The quantitative assessment of the effect of ACh on glutamate-induced neurotoxicity and the effects of cholinergic antagonists on ACh-induced action against glutamate neurotoxicity is shown in Figure 2 . ACh has a protective effect on neurotoxicity induced by glutamate. A similar effect was induced by application of carbachol (1 μM). Carbachol is similar to ACh but is not decomposed by acetylcholinesterase. Mecamylamine (0.5 μM), an nAChR antagonist, reversed the protective effects of ACh against glutamate neurotoxicity; by contrast, atropine (0.5 μM), an mAChR antagonist, did not affect ACh-induced protection. Cell viability was not affected by a 12-hour exposure of the cells to cholinergic antagonists used in this study. 
Figure 3 shows the effects of the simultaneous application of drugs with glutamate for 10 minutes on glutamate-induced neurotoxicity. The neurotoxic effect of glutamate was greatly reduced by the use of a selective NMDA channel blocker, MK-801. By contrast, ACh did not inhibit glutamate neurotoxicity.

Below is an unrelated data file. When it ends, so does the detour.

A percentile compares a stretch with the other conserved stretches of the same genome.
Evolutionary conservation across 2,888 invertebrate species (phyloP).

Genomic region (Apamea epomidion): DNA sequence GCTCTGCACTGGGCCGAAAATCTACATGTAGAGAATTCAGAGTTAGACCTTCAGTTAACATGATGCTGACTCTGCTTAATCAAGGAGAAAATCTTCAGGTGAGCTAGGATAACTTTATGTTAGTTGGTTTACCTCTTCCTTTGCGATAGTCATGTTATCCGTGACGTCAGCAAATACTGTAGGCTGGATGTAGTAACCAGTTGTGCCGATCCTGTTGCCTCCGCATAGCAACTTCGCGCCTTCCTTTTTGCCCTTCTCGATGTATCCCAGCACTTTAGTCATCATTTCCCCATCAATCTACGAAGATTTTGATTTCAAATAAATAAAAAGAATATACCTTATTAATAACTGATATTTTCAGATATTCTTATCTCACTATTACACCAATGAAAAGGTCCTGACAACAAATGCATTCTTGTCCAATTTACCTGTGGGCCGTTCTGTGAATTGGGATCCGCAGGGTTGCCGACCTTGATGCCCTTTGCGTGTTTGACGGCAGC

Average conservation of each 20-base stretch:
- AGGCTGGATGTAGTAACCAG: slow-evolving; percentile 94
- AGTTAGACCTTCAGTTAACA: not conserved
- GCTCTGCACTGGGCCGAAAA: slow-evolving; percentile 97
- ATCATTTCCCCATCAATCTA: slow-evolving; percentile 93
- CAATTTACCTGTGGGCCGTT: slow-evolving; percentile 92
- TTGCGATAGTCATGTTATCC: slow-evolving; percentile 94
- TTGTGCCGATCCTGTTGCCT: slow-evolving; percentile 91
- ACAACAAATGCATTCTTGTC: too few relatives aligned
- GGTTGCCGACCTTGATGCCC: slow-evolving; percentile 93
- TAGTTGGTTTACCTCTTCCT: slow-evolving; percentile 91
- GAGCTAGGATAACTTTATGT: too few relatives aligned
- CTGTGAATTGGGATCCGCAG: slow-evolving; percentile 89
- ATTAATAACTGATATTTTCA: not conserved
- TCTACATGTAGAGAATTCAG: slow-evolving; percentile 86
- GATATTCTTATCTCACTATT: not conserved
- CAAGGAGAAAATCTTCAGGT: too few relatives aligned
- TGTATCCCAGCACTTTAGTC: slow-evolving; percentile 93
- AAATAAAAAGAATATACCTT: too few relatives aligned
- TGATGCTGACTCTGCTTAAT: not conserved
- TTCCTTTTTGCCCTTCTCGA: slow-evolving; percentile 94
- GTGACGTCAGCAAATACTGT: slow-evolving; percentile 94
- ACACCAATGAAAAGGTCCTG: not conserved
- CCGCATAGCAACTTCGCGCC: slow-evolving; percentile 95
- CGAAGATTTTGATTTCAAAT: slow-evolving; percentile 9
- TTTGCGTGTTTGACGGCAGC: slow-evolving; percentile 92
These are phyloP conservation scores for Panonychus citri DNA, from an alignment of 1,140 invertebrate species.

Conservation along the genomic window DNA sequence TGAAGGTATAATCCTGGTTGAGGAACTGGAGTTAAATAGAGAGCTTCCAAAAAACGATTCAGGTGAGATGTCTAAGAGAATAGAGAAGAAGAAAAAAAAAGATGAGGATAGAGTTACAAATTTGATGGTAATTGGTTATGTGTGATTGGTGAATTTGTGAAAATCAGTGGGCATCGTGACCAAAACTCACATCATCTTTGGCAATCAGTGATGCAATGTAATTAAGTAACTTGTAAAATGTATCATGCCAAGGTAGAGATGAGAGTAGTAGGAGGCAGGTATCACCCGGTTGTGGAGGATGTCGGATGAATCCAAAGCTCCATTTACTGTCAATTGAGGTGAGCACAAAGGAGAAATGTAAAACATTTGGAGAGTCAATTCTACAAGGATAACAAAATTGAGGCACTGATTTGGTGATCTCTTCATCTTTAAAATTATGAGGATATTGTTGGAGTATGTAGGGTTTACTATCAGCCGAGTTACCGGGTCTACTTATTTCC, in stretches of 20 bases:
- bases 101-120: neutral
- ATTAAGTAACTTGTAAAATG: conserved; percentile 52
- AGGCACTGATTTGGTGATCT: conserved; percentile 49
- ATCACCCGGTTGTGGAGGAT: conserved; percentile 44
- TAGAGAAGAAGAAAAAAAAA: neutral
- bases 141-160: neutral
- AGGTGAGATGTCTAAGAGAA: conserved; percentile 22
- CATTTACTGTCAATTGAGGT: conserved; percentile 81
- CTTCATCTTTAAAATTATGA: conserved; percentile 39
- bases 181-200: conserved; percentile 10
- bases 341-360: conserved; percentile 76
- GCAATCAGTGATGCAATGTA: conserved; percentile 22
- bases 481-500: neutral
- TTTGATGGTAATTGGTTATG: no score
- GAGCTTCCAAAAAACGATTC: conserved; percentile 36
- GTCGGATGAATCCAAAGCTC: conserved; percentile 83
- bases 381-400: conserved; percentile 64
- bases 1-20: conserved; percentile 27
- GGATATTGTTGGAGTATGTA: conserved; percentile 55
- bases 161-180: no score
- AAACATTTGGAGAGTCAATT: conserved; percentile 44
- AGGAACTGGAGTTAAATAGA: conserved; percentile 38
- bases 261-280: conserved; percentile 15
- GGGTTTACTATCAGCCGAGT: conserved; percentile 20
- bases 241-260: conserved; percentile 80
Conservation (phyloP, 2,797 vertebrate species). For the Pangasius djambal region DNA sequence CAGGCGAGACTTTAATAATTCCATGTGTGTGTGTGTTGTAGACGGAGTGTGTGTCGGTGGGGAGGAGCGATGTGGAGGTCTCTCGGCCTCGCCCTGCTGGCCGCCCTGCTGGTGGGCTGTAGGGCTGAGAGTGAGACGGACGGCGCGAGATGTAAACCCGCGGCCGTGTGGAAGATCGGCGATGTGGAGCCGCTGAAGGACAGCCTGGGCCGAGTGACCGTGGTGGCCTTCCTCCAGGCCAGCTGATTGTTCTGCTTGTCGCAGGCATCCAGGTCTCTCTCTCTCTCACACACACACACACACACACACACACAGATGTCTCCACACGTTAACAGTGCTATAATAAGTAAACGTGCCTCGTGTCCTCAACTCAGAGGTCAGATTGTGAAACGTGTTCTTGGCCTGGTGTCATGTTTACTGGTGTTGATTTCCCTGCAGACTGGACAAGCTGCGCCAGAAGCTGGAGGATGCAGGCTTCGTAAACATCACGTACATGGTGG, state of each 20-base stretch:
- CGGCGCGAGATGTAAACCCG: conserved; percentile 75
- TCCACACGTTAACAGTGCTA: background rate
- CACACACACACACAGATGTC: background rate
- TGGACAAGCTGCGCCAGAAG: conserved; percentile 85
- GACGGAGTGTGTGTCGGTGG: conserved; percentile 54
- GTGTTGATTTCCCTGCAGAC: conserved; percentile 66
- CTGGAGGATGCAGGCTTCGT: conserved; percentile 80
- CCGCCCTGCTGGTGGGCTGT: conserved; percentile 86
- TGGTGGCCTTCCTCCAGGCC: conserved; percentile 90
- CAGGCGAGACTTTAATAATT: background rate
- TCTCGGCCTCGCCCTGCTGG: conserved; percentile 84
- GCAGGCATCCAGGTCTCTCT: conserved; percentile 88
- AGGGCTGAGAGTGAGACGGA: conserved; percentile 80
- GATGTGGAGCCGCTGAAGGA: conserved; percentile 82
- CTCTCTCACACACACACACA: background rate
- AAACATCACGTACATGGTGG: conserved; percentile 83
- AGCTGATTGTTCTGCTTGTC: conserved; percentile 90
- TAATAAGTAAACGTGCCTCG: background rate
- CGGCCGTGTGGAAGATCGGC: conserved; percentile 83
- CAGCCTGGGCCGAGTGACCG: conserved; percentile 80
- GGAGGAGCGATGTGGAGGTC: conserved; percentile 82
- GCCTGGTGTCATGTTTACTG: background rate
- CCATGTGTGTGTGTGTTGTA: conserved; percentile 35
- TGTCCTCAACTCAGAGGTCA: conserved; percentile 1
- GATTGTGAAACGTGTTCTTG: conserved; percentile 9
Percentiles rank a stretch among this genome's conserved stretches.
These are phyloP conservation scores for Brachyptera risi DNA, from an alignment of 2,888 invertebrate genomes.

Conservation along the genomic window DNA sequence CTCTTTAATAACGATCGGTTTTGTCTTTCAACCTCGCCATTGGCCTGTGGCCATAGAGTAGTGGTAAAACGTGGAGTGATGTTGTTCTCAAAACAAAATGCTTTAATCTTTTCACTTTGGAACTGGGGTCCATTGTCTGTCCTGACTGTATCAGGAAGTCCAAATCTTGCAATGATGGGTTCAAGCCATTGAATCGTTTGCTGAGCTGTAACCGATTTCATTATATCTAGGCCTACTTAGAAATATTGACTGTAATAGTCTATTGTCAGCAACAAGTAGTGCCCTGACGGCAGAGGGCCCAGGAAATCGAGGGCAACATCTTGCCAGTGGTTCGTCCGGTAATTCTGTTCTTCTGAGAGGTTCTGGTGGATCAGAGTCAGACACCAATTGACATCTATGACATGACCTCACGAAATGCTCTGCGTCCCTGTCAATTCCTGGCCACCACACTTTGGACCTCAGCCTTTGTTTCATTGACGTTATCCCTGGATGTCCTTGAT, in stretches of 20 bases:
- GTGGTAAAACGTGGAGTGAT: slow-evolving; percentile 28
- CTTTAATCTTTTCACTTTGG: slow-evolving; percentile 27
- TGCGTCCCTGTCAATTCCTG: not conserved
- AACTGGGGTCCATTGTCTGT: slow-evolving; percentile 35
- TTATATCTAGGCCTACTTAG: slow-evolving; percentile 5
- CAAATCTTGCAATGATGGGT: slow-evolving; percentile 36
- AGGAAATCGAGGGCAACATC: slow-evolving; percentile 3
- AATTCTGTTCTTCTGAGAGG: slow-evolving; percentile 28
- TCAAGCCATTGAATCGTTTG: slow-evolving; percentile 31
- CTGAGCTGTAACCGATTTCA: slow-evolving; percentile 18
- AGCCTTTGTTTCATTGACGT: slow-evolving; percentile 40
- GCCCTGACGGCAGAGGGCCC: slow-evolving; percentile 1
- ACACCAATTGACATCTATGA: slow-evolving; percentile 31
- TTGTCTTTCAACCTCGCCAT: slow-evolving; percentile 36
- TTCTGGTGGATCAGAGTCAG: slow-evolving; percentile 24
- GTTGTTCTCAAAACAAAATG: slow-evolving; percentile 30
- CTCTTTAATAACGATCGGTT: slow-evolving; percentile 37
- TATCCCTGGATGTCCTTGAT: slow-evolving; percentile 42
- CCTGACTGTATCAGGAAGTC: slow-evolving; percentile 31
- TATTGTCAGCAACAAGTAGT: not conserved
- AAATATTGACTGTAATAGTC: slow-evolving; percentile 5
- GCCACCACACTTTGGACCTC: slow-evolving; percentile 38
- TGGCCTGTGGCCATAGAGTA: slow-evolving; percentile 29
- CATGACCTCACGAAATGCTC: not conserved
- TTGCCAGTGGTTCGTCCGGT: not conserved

Effects of Cholinergic Agonists against Glutamate Neurotoxicity
The following study was undertaken, using nicotine as a selective nAChR agonist and muscarine as a selective mAChR agonist, to elucidate whether indeed the protective effects of ACh against glutamate neurotoxicity are mediated by nAChRs in cultured rat retinal neurons. 
Figure 4 summarizes the effects of the cholinergic agonists, nicotine or muscarine, on glutamate-induced neurotoxicity. Incubating the cultures with 1 μM nicotine for 12 hours before glutamate exposure reduced glutamate-induced neurotoxicity, but 1 μM muscarine did not inhibit glutamate neurotoxicity. Cell viability was not affected by a 12-hour exposure of the cells to nicotine or muscarine. 
Figure 5A demonstrates the time dependence of the protective effects of nicotine against glutamate neurotoxicity in cultured retinal neurons. Cell viability was not affected by a 24-hour exposure of the cells to nicotine (1 μM) alone. Incubating the cultures with 1 μM nicotine for 1 to 12 hours before glutamate exposure reduced the glutamate-induced neurotoxicity. Pretreatment with nicotine induced a protective effect in a time-dependent manner ranging from 1 to 12 hours. A significant difference was noted between cell viability of cultures pretreated with nicotine for more than 2 hours and that of glutamate-treated cultures. Maximal protection was observed in the culture pretreated with nicotine for 12 hours before glutamate exposure.